How to find auto insurance?
By Keith Selvin
I’ve spent the majority of my career in the insurance industry, and every day I see how many misconceptions people have about how auto insurance works. One common refrain is that “I’ve been paying into this insurance policy for years and never filed a claim. What good is insurance if you never use it? Of course I’m going to file a claim on that $600 hit-and-run in the Walmart parking lot.”
1. “At-fault accident” does NOT mean it was your fault.
Have you ever been rear-ended by a driver who didn’t have insurance and filed a claim to get your car fixed? If so, congratulations: you now have an at-fault accident on your record. Insurance companies don’t really care whose fault it was – they care about the statistical likelihood that they’ll have to pay out on a claim. That means if you’re the “type of person” (read: normal) who files a claim without any third-party insurance information (because they don’t have insurance), your insurer records having to pay a claim with a 0% chance of subrogation. (Look it up, fellers.)
Okay, fine. The Wikipedia page is terrible and full of legalese. Basically, subrogation means the act of one insurance company reimbursing another. When you get rear-ended by a driver who does have insurance, your insurance company still pays to fix your car in the short term, but is simultaneously communicating with the third party’s (meaning the jerk who ran into you) insurance company. When their insurance company reimburses your insurance company completely, it becomes a “not at-fault accident.”
“Great, ” you think, “I’ve been rear-ended, the other person had insurance, their company paid for my damages, I did nothing wrong. I’m in the clear!” And the answer to that is no, no you’re not, because…
2. “Not at-fault accidents” count against you too.“Now wait just a minute. Someone hit ME! That’s true, but while you, dear reader, may be a beacon of truth and light, we live in a dishonest time. There is a TON of insurance fraud out there. How easy would it be to purposely rear-end your buddy, who just happens to work in an auto repair shop, collect on the insurance, and get the car fixed for virtually nothing (labor is almost as expensive as parts in some cases), and double your money for half a day’s work?
The answer is that it’s not really hard at all, which is why insurance companies look at the big picture. How accident-prone is this person? Too many “not at-fault” accidents on their record? Most higher-end insurance companies won’t even sell you a policy. Again, it all comes down to risk assessment.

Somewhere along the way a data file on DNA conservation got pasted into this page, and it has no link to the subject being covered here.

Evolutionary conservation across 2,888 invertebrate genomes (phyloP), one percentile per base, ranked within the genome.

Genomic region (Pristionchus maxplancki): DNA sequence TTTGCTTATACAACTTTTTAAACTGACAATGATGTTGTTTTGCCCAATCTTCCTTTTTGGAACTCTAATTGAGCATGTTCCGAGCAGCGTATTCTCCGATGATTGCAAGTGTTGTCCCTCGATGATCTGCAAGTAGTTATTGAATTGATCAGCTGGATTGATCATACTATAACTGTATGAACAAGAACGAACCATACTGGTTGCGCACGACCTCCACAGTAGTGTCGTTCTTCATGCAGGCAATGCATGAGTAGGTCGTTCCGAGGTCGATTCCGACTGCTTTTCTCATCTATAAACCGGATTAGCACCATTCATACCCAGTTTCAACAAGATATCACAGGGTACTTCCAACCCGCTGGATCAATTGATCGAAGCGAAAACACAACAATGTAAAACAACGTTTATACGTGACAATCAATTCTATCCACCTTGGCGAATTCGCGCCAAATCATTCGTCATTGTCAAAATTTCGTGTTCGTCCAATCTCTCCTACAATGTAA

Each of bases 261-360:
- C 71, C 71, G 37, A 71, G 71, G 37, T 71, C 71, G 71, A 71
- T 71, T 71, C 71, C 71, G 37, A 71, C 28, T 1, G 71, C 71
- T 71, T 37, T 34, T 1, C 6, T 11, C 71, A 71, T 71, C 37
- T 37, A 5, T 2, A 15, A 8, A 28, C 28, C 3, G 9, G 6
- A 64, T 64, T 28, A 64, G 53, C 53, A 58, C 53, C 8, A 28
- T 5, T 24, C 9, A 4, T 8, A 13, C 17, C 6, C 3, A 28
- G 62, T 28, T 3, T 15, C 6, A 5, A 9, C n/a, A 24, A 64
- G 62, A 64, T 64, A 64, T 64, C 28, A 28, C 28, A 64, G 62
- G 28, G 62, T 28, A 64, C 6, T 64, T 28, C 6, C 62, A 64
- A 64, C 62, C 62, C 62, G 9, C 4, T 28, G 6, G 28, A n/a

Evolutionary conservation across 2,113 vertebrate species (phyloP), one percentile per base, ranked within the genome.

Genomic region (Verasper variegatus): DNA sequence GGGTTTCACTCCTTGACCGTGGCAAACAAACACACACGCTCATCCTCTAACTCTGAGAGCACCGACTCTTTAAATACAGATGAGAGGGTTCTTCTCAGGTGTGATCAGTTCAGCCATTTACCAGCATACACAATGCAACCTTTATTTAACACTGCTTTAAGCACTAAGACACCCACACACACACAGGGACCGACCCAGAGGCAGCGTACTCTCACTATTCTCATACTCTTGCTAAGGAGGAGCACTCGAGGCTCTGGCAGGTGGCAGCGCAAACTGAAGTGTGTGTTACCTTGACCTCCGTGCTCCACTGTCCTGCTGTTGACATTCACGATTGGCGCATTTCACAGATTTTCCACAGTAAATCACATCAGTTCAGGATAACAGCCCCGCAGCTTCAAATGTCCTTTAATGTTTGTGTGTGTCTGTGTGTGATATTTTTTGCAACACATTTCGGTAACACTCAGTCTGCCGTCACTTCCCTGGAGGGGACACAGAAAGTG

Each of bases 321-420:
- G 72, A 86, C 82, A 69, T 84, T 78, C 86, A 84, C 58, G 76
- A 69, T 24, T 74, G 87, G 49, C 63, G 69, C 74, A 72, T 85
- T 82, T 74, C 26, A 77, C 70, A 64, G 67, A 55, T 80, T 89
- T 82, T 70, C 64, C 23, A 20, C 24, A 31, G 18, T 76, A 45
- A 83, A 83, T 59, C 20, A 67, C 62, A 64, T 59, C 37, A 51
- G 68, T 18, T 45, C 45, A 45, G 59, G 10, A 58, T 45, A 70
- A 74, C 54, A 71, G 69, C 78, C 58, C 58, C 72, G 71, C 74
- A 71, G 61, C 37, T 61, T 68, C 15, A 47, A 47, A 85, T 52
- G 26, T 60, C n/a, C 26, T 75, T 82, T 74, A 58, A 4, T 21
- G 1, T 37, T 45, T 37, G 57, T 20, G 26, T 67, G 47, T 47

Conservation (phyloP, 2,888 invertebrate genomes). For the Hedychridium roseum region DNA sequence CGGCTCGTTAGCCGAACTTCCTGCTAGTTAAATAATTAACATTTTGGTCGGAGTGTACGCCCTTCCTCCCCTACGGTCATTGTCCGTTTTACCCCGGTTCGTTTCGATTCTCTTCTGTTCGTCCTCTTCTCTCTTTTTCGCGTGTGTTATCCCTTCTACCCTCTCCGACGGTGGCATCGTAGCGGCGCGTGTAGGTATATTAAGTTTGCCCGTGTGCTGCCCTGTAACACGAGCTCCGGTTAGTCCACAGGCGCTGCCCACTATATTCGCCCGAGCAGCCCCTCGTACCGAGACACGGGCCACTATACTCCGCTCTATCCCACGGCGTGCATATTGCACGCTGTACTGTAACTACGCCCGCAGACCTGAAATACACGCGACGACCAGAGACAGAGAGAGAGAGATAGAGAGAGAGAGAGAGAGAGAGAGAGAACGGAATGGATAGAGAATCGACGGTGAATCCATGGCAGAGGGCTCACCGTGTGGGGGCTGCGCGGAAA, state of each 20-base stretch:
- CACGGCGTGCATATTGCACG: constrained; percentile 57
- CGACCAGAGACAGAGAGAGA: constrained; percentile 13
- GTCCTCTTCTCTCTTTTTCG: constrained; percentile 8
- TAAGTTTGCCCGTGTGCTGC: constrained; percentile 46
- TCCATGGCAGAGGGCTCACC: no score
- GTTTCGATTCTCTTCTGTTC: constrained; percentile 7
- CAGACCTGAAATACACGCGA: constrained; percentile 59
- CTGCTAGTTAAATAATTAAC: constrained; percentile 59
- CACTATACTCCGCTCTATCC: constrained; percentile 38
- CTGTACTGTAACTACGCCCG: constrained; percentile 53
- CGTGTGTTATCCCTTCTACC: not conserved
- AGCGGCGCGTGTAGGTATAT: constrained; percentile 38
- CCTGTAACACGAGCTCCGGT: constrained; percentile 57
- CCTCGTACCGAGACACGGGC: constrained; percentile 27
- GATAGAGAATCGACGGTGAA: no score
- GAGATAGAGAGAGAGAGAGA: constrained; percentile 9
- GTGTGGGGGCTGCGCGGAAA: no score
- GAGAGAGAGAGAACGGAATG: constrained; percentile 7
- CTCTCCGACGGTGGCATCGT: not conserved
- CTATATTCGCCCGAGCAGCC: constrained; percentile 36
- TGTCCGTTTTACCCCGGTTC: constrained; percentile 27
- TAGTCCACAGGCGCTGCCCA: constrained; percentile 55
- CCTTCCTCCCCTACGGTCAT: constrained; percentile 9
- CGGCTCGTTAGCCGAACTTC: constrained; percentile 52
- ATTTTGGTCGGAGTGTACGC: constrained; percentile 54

In many states there are no-fault laws, which means that the fault of the accident doesn’t have to be completely attributed to one party. The accident can, for example, be 80% John’s fault and 20% Jane’s fault. I can’t tell you have many customers say that their driving record is clean, “except for that one no-fault accident I was in. But someone hit me! After running a CLUE report (an accident and claims history), an at-fault accident appears and the price nearly doubles.
Why? While John rear-ended her at 70 mph, he may also have been in the other lane and swerved to avoid a deer. The insurance companies refer to the police report, see the whole story, and come to an agreement that John’s insurance company is liable for 80% of the damage, while Jane’s insurance will cover the remaining 20%. You just got an at-fault accident on your record for doing absolutely nothing. Hooray!
In all seriousness, insurance boils down to statistics and risk assessment. Companies look at the raw data and say, “Welp, we know this accident wasn’t her fault, but it does indicate that she is more accident-prone than people who never file claims, and therefore is more likely to cause us to pay out in the future – because math. Which brings me to my next point…
3. Don’t file frivolous claims. Seriously.
As an insurance agent, I’ve looked at a lot of driving records. This means both Motor Vehicle Reports and CLUE reports (tickets and accidents/claims, basically). I can count the number of completely clean, claim- and violation-free records I’ve seen on two hands. And maybe a couple toes. Okay, I’ve seen probably seen more than 20 pristine records over the years, but the point is that they’re rare. Like unicorns, really.
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